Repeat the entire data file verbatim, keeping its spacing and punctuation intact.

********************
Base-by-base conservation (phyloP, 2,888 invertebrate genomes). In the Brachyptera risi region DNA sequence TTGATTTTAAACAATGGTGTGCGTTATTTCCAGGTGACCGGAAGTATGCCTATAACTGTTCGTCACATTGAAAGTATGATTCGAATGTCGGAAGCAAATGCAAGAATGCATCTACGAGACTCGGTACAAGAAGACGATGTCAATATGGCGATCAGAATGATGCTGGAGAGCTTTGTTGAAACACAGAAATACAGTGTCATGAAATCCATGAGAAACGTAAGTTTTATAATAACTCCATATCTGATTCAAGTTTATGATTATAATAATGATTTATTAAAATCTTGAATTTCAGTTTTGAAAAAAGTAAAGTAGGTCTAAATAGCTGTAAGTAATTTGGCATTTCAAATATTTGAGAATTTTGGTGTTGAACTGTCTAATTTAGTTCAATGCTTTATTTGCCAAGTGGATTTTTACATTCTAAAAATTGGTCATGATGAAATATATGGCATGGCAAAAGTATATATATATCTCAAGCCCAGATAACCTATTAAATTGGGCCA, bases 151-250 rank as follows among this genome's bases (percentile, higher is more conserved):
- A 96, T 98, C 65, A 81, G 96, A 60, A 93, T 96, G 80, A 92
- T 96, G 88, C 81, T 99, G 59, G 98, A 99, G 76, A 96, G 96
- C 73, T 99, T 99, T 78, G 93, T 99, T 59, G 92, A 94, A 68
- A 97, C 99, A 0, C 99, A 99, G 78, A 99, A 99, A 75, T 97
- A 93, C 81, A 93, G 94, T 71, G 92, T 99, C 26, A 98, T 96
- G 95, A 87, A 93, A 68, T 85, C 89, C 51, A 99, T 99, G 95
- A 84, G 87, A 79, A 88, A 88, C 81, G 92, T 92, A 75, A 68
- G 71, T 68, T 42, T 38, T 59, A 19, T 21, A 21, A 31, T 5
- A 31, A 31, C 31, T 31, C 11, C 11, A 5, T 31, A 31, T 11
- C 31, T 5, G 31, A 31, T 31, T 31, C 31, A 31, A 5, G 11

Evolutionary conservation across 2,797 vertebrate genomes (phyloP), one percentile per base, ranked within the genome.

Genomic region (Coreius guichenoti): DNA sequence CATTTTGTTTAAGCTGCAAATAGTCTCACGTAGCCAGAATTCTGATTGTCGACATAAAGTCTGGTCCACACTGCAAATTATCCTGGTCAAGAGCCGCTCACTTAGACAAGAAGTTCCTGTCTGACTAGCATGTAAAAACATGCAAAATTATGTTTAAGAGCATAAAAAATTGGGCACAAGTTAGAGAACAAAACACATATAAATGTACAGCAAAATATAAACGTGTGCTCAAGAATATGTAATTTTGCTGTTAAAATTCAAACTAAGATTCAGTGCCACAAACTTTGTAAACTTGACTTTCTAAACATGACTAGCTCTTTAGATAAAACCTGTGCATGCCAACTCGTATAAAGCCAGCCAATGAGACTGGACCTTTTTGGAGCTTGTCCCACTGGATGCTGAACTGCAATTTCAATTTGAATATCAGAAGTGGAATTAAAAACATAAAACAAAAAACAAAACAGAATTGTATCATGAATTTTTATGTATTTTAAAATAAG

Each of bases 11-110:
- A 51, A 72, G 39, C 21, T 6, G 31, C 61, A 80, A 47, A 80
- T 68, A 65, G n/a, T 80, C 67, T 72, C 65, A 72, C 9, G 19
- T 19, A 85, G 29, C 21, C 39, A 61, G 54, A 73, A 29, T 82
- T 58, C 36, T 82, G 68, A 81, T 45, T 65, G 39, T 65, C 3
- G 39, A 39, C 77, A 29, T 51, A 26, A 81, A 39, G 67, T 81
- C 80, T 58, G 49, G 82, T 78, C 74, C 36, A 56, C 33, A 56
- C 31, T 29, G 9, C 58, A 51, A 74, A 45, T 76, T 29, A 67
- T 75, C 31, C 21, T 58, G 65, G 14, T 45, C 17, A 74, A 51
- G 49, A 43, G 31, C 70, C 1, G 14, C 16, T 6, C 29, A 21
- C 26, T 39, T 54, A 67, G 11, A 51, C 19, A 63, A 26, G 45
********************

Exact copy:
Base-by-base conservation (phyloP, 2,888 invertebrate genomes). In the Brachyptera risi region DNA sequence TTGATTTTAAACAATGGTGTGCGTTATTTCCAGGTGACCGGAAGTATGCCTATAACTGTTCGTCACATTGAAAGTATGATTCGAATGTCGGAAGCAAATGCAAGAATGCATCTACGAGACTCGGTACAAGAAGACGATGTCAATATGGCGATCAGAATGATGCTGGAGAGCTTTGTTGAAACACAGAAATACAGTGTCATGAAATCCATGAGAAACGTAAGTTTTATAATAACTCCATATCTGATTCAAGTTTATGATTATAATAATGATTTATTAAAATCTTGAATTTCAGTTTTGAAAAAAGTAAAGTAGGTCTAAATAGCTGTAAGTAATTTGGCATTTCAAATATTTGAGAATTTTGGTGTTGAACTGTCTAATTTAGTTCAATGCTTTATTTGCCAAGTGGATTTTTACATTCTAAAAATTGGTCATGATGAAATATATGGCATGGCAAAAGTATATATATATCTCAAGCCCAGATAACCTATTAAATTGGGCCA, bases 151-250 rank as follows among this genome's bases (percentile, higher is more conserved):
- A 96, T 98, C 65, A 81, G 96, A 60, A 93, T 96, G 80, A 92
- T 96, G 88, C 81, T 99, G 59, G 98, A 99, G 76, A 96, G 96
- C 73, T 99, T 99, T 78, G 93, T 99, T 59, G 92, A 94, A 68
- A 97, C 99, A 0, C 99, A 99, G 78, A 99, A 99, A 75, T 97
- A 93, C 81, A 93, G 94, T 71, G 92, T 99, C 26, A 98, T 96
- G 95, A 87, A 93, A 68, T 85, C 89, C 51, A 99, T 99, G 95
- A 84, G 87, A 79, A 88, A 88, C 81, G 92, T 92, A 75, A 68
- G 71, T 68, T 42, T 38, T 59, A 19, T 21, A 21, A 31, T 5
- A 31, A 31, C 31, T 31, C 11, C 11, A 5, T 31, A 31, T 11
- C 31, T 5, G 31, A 31, T 31, T 31, C 31, A 31, A 5, G 11

Evolutionary conservation across 2,797 vertebrate genomes (phyloP), one percentile per base, ranked within the genome.

Genomic region (Coreius guichenoti): DNA sequence CATTTTGTTTAAGCTGCAAATAGTCTCACGTAGCCAGAATTCTGATTGTCGACATAAAGTCTGGTCCACACTGCAAATTATCCTGGTCAAGAGCCGCTCACTTAGACAAGAAGTTCCTGTCTGACTAGCATGTAAAAACATGCAAAATTATGTTTAAGAGCATAAAAAATTGGGCACAAGTTAGAGAACAAAACACATATAAATGTACAGCAAAATATAAACGTGTGCTCAAGAATATGTAATTTTGCTGTTAAAATTCAAACTAAGATTCAGTGCCACAAACTTTGTAAACTTGACTTTCTAAACATGACTAGCTCTTTAGATAAAACCTGTGCATGCCAACTCGTATAAAGCCAGCCAATGAGACTGGACCTTTTTGGAGCTTGTCCCACTGGATGCTGAACTGCAATTTCAATTTGAATATCAGAAGTGGAATTAAAAACATAAAACAAAAAACAAAACAGAATTGTATCATGAATTTTTATGTATTTTAAAATAAG

Each of bases 11-110:
- A 51, A 72, G 39, C 21, T 6, G 31, C 61, A 80, A 47, A 80
- T 68, A 65, G n/a, T 80, C 67, T 72, C 65, A 72, C 9, G 19
- T 19, A 85, G 29, C 21, C 39, A 61, G 54, A 73, A 29, T 82
- T 58, C 36, T 82, G 68, A 81, T 45, T 65, G 39, T 65, C 3
- G 39, A 39, C 77, A 29, T 51, A 26, A 81, A 39, G 67, T 81
- C 80, T 58, G 49, G 82, T 78, C 74, C 36, A 56, C 33, A 56
- C 31, T 29, G 9, C 58, A 51, A 74, A 45, T 76, T 29, A 67
- T 75, C 31, C 21, T 58, G 65, G 14, T 45, C 17, A 74, A 51
- G 49, A 43, G 31, C 70, C 1, G 14, C 16, T 6, C 29, A 21
- C 26, T 39, T 54, A 67, G 11, A 51, C 19, A 63, A 26, G 45